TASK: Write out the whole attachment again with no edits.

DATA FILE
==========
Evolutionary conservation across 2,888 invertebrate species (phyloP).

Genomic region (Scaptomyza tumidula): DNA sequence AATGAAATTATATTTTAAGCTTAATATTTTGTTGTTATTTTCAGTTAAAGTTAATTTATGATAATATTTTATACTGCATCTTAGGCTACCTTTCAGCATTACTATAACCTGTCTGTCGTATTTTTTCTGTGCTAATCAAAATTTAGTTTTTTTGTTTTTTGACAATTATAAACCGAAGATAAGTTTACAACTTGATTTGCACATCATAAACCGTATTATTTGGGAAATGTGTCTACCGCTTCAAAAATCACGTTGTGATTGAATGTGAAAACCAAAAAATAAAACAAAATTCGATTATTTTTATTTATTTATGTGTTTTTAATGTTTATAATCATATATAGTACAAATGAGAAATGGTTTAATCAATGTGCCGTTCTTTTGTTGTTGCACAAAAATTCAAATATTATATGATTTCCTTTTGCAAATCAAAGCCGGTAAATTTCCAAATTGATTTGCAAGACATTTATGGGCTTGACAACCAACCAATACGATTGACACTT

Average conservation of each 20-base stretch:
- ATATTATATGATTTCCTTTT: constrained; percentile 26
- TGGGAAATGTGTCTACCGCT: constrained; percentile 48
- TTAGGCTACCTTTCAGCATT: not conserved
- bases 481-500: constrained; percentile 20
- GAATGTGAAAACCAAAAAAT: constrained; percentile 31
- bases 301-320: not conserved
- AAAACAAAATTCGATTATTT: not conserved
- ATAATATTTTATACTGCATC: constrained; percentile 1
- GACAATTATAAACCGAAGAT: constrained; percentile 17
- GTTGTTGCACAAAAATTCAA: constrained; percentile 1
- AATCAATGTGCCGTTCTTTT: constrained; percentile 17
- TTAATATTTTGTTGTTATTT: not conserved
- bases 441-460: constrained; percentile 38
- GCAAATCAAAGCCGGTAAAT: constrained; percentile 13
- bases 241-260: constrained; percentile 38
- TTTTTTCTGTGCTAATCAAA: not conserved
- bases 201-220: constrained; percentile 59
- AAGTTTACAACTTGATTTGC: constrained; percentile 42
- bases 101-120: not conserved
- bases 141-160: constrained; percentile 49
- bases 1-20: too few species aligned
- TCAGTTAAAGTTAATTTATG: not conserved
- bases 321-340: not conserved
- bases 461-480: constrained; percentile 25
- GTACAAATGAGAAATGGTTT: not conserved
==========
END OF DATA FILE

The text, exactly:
Evolutionary conservation across 2,888 invertebrate species (phyloP).

Genomic region (Scaptomyza tumidula): DNA sequence AATGAAATTATATTTTAAGCTTAATATTTTGTTGTTATTTTCAGTTAAAGTTAATTTATGATAATATTTTATACTGCATCTTAGGCTACCTTTCAGCATTACTATAACCTGTCTGTCGTATTTTTTCTGTGCTAATCAAAATTTAGTTTTTTTGTTTTTTGACAATTATAAACCGAAGATAAGTTTACAACTTGATTTGCACATCATAAACCGTATTATTTGGGAAATGTGTCTACCGCTTCAAAAATCACGTTGTGATTGAATGTGAAAACCAAAAAATAAAACAAAATTCGATTATTTTTATTTATTTATGTGTTTTTAATGTTTATAATCATATATAGTACAAATGAGAAATGGTTTAATCAATGTGCCGTTCTTTTGTTGTTGCACAAAAATTCAAATATTATATGATTTCCTTTTGCAAATCAAAGCCGGTAAATTTCCAAATTGATTTGCAAGACATTTATGGGCTTGACAACCAACCAATACGATTGACACTT

Average conservation of each 20-base stretch:
- ATATTATATGATTTCCTTTT: constrained; percentile 26
- TGGGAAATGTGTCTACCGCT: constrained; percentile 48
- TTAGGCTACCTTTCAGCATT: not conserved
- bases 481-500: constrained; percentile 20
- GAATGTGAAAACCAAAAAAT: constrained; percentile 31
- bases 301-320: not conserved
- AAAACAAAATTCGATTATTT: not conserved
- ATAATATTTTATACTGCATC: constrained; percentile 1
- GACAATTATAAACCGAAGAT: constrained; percentile 17
- GTTGTTGCACAAAAATTCAA: constrained; percentile 1
- AATCAATGTGCCGTTCTTTT: constrained; percentile 17
- TTAATATTTTGTTGTTATTT: not conserved
- bases 441-460: constrained; percentile 38
- GCAAATCAAAGCCGGTAAAT: constrained; percentile 13
- bases 241-260: constrained; percentile 38
- TTTTTTCTGTGCTAATCAAA: not conserved
- bases 201-220: constrained; percentile 59
- AAGTTTACAACTTGATTTGC: constrained; percentile 42
- bases 101-120: not conserved
- bases 141-160: constrained; percentile 49
- bases 1-20: too few species aligned
- TCAGTTAAAGTTAATTTATG: not conserved
- bases 321-340: not conserved
- bases 461-480: constrained; percentile 25
- GTACAAATGAGAAATGGTTT: not conserved